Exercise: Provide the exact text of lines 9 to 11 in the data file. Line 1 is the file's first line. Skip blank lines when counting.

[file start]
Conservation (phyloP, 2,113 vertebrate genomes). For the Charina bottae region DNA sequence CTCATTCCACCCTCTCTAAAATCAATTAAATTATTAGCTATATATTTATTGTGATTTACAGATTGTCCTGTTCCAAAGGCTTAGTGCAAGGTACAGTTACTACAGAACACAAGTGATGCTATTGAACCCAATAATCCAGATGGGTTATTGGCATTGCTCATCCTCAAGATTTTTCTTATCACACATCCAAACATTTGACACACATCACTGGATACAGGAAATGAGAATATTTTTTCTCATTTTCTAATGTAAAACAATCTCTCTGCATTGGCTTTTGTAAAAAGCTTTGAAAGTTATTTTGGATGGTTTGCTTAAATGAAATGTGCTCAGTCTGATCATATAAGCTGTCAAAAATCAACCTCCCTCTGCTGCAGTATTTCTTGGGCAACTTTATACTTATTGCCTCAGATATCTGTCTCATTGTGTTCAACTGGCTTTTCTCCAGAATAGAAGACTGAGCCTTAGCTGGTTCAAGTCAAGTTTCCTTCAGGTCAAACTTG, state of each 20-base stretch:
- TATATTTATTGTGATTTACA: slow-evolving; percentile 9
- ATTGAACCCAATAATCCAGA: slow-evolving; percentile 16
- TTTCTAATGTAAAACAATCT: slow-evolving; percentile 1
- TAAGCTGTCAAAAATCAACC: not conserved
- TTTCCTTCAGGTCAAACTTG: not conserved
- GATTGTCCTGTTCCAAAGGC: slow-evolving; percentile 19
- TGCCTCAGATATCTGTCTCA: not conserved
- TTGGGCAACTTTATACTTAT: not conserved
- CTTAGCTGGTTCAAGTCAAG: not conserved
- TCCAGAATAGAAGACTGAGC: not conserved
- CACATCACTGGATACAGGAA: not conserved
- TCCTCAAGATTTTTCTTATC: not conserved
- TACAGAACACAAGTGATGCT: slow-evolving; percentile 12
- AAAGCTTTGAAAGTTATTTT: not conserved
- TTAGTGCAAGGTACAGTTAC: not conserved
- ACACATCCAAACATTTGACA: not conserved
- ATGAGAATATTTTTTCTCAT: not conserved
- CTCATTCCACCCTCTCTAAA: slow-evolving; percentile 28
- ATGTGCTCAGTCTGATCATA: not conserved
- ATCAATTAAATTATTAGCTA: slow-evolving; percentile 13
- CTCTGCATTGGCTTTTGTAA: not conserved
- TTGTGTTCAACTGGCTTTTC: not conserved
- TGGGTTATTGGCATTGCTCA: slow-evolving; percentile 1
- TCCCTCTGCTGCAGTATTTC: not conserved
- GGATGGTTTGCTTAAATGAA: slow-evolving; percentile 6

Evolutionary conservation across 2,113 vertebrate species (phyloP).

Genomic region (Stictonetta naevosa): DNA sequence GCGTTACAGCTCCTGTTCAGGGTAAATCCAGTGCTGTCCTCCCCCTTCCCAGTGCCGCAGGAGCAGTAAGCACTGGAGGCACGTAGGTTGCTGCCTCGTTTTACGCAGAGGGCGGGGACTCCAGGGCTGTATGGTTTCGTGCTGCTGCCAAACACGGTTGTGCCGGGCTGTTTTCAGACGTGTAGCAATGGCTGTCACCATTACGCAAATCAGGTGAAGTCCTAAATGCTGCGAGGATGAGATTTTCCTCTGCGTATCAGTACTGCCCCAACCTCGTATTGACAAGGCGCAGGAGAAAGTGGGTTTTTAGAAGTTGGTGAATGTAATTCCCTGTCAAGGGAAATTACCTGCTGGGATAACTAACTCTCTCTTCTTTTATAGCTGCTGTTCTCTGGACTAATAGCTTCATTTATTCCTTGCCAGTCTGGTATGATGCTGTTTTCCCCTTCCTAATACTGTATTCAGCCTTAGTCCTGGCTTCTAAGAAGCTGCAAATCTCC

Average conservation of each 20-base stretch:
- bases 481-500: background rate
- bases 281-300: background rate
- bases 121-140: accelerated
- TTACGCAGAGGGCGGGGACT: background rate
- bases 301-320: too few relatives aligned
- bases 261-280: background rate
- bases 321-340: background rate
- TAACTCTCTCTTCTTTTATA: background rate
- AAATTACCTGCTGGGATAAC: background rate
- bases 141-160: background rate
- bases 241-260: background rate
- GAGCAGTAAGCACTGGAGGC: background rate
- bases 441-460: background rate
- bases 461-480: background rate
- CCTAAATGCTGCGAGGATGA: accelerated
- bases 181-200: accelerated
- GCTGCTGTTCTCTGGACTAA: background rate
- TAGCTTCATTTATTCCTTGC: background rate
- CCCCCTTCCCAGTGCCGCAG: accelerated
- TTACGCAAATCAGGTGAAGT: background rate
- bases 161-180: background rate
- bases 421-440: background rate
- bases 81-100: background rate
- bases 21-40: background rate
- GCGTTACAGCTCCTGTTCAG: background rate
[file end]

- TTGGGCAACTTTATACTTAT: not conserved
- CTTAGCTGGTTCAAGTCAAG: not conserved
- TCCAGAATAGAAGACTGAGC: not conserved